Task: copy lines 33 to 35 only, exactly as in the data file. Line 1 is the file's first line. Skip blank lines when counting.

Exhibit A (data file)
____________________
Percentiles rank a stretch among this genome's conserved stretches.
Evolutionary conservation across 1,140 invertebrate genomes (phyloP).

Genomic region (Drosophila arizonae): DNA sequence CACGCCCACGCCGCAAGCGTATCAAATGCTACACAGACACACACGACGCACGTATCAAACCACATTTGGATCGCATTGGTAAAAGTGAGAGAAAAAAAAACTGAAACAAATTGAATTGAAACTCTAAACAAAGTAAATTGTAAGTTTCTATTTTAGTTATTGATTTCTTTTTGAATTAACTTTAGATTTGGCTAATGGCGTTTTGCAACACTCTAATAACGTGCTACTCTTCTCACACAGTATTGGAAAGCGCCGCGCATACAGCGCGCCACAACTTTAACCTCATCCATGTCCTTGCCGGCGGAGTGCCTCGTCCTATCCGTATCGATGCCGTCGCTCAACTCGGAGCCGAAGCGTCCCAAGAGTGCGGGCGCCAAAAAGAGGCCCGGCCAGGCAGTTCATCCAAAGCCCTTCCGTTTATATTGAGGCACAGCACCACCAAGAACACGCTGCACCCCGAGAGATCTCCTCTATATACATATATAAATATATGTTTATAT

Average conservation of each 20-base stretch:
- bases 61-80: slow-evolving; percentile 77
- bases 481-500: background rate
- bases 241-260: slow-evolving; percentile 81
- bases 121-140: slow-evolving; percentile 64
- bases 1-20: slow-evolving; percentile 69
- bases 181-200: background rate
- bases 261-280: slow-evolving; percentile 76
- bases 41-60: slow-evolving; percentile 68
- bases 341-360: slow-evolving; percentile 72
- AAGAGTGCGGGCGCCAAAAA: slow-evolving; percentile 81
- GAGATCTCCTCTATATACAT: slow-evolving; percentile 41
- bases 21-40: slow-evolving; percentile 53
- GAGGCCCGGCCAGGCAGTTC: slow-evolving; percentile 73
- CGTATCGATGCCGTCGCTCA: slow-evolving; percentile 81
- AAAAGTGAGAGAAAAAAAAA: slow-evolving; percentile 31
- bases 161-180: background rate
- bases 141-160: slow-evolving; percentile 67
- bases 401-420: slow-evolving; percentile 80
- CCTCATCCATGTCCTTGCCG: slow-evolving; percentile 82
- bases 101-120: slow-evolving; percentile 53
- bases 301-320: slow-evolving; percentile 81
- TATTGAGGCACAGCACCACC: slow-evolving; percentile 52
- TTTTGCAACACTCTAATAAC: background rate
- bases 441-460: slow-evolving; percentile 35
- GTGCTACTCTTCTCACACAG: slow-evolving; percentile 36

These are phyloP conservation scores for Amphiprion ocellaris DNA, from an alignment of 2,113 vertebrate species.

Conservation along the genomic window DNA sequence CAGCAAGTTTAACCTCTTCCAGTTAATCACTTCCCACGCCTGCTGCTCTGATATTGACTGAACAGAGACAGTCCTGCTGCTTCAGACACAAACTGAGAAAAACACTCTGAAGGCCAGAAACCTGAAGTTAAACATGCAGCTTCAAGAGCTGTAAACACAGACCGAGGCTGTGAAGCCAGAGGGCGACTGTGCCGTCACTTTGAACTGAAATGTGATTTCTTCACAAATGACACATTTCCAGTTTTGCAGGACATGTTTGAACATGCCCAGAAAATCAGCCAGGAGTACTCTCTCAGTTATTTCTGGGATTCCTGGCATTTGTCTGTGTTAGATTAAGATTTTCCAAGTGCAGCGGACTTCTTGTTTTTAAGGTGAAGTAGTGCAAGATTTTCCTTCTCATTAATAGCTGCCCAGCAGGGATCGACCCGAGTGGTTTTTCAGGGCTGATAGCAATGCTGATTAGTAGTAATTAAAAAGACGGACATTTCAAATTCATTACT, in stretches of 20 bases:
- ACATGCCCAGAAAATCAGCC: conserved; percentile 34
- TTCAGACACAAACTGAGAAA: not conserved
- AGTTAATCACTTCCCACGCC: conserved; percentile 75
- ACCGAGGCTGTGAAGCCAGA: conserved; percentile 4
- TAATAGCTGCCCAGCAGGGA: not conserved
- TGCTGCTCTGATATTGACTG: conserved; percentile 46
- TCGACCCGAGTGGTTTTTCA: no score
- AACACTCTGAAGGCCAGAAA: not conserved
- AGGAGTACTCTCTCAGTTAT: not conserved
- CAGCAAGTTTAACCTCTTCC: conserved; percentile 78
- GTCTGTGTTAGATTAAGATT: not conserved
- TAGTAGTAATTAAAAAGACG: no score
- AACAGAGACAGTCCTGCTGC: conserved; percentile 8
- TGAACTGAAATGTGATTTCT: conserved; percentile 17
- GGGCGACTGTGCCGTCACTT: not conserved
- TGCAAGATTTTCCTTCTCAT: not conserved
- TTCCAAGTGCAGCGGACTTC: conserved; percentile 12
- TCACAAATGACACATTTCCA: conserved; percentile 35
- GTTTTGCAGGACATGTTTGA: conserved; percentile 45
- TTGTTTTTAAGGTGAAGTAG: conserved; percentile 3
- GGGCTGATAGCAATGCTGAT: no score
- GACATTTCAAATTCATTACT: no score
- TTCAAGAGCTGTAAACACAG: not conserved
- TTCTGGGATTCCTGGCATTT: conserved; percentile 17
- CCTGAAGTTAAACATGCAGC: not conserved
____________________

- TTCAGACACAAACTGAGAAA: not conserved
- AGTTAATCACTTCCCACGCC: conserved; percentile 75
- ACCGAGGCTGTGAAGCCAGA: conserved; percentile 4